New cannabis law a half-baked cure

9:54 am on 27 December 2017

Opinion - The government's medicinal cannabis legislation is a cruel gimmick more designed to meet manifesto commitments made in the comfortable ignorance of opposition, than to make a real difference Peter Dunne writes.

Cannabis products with a high cannabidiol (CBD) content can be used without the psychoactive effects normally associated with marijuana

The legislation will fail to make a meaningful difference, Peter Dunne says. Photo: RNZ / Kate Newton

The government today unveiled its Misuse of Drugs Amendment Bill to make medicinal cannabis more available to people with terminal illness or chronic pain.

Labour's superficial diagnosis in opposition was that more medicinal cannabis products needed to be made available and the price to the patient needed to come down. But the Bill addresses neither of those points.

Read more about medicinal cannabis and the people who supply it.

Under the legislation, domestic cultivation and manufacture of medicinal cannabis products will be allowed.

An advisory committee will be established to review the rules for prescribing medicinal cannabis and to set minimum product quality standards. The government said this was to improve patient safety and boost confidence among doctors.

Labour has discovered in the sober reality of government that what some of us were saying for some time was true after all - there are not enough quality products available worldwide to meet emerging patient needs.

They have also discovered that pricing is controlled by international supply and demand. In the case of Sativex, the fact that it is not subsidised by Pharmac is because its manufacturers have never sought a subsidy for it, not because of government policy.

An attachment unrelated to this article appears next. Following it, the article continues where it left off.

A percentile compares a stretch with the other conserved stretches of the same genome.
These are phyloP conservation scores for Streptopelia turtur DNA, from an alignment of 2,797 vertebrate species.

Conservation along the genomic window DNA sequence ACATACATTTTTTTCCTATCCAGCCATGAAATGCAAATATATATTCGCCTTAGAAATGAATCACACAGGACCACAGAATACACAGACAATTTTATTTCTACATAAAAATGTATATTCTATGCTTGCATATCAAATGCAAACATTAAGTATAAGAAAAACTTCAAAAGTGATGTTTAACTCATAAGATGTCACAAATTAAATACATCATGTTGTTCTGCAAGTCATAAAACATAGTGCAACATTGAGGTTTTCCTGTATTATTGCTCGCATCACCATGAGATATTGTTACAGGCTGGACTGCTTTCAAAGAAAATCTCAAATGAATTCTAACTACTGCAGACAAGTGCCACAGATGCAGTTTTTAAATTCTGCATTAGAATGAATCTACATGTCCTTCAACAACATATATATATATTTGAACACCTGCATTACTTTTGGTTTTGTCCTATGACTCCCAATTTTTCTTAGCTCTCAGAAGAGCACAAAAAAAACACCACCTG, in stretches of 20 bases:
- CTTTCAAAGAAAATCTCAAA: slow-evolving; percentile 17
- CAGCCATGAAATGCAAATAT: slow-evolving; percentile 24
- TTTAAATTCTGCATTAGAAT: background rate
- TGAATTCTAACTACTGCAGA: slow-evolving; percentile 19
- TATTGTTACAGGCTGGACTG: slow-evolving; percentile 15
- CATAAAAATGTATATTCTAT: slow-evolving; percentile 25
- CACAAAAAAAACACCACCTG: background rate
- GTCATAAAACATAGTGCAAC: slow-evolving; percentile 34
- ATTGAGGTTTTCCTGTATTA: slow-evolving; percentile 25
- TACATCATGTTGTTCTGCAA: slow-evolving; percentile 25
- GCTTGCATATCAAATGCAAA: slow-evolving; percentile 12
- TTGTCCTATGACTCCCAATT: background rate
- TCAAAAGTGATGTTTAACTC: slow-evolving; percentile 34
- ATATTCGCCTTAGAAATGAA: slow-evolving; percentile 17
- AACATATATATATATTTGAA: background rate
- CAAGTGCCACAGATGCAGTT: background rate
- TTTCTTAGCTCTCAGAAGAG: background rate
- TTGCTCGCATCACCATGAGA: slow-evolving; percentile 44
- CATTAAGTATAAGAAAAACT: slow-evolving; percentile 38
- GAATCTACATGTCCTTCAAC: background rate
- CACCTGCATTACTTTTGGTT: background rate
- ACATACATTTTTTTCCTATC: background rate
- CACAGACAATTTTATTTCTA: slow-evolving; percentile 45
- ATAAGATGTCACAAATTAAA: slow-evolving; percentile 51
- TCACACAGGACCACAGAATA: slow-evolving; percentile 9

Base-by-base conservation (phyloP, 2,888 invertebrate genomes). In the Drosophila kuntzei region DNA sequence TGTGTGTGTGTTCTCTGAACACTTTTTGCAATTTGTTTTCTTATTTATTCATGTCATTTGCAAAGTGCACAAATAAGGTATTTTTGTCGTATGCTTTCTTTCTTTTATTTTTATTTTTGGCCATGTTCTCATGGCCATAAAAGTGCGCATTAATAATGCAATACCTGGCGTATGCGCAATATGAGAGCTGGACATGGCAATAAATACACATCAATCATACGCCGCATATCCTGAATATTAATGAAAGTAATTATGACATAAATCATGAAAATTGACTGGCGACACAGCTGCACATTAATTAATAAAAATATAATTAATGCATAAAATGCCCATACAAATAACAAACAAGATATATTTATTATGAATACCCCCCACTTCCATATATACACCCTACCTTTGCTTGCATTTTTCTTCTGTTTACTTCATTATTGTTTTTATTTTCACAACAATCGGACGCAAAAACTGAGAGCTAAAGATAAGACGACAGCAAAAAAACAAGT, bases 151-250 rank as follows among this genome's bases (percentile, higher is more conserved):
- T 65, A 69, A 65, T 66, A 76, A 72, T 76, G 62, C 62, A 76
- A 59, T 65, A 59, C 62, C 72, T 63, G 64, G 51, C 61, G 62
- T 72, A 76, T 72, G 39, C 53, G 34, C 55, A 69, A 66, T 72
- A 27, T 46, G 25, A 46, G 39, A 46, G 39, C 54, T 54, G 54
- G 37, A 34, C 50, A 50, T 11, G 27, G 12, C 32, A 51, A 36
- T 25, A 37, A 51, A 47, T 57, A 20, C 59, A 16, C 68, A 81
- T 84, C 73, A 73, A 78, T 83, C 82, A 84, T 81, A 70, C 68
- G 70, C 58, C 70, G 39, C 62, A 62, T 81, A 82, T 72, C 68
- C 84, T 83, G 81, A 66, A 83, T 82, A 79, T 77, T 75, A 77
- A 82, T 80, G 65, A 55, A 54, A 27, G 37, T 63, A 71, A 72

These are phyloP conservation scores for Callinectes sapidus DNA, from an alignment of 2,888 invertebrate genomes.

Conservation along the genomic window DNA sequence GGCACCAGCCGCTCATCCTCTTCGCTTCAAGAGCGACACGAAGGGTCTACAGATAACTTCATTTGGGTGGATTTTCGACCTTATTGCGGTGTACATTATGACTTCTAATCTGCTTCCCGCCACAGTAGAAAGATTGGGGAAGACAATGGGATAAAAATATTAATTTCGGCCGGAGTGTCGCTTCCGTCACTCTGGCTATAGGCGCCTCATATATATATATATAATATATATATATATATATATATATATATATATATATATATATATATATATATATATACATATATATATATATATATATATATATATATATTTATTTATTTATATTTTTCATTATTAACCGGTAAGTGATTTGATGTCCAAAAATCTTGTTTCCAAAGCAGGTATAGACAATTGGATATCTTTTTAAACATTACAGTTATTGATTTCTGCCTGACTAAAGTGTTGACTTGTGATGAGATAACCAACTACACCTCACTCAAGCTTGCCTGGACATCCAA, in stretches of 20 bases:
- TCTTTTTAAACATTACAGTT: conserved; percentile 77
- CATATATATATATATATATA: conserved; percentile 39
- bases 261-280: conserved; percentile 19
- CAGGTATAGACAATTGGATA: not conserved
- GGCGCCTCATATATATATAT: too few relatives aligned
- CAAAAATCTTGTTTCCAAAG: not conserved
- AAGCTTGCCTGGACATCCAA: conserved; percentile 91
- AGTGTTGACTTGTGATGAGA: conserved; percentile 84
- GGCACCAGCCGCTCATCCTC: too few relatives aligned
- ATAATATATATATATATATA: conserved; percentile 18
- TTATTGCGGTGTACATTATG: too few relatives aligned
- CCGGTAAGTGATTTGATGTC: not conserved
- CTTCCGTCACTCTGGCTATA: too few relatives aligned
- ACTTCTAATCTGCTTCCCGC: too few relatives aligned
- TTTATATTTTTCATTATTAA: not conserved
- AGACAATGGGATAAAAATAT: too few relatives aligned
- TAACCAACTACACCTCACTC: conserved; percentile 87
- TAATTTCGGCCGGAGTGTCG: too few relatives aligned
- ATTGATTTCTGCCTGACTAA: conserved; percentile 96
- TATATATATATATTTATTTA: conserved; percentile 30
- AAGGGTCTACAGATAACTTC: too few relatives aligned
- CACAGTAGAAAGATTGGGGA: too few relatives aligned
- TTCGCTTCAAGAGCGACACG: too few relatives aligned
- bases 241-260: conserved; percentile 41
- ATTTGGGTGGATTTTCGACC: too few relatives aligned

As to the Bill's actual provisions, the legal status of cannabidiol (CBD) was changed by regulations earlier this year, following a recommendation to me from the expert advisory committee on drugs a few months earlier, so the Bill's provisions appear cosmetic.

Again, it will not affect the supply of products because very few have been developed at this stage.

The compassionate use scheme sounds good but merely replicates existing police practice in the main. But it will put the courts in a difficult position: it will be a defence to use cannabis for a terminal condition (although no definition of a terminal condition is provided) but it will still be illegal to possess, purchase, otherwise procure or produce cannabis.

Many people believed Labour when it said it had a simple solution it would implement in its first 100 days. This Bill fails to do that.

It offers no solution or way forward and no patient suffering today will be any better off as a consequence of it.

No wonder the Greens refused to withdraw their own Bill. It was far from perfect and had flaws, but it nevertheless provided for a far more coherent way forward than the government's approach does.

*Peter Dunne is a former MP and was Associate Health Minister in the previous National-led government.

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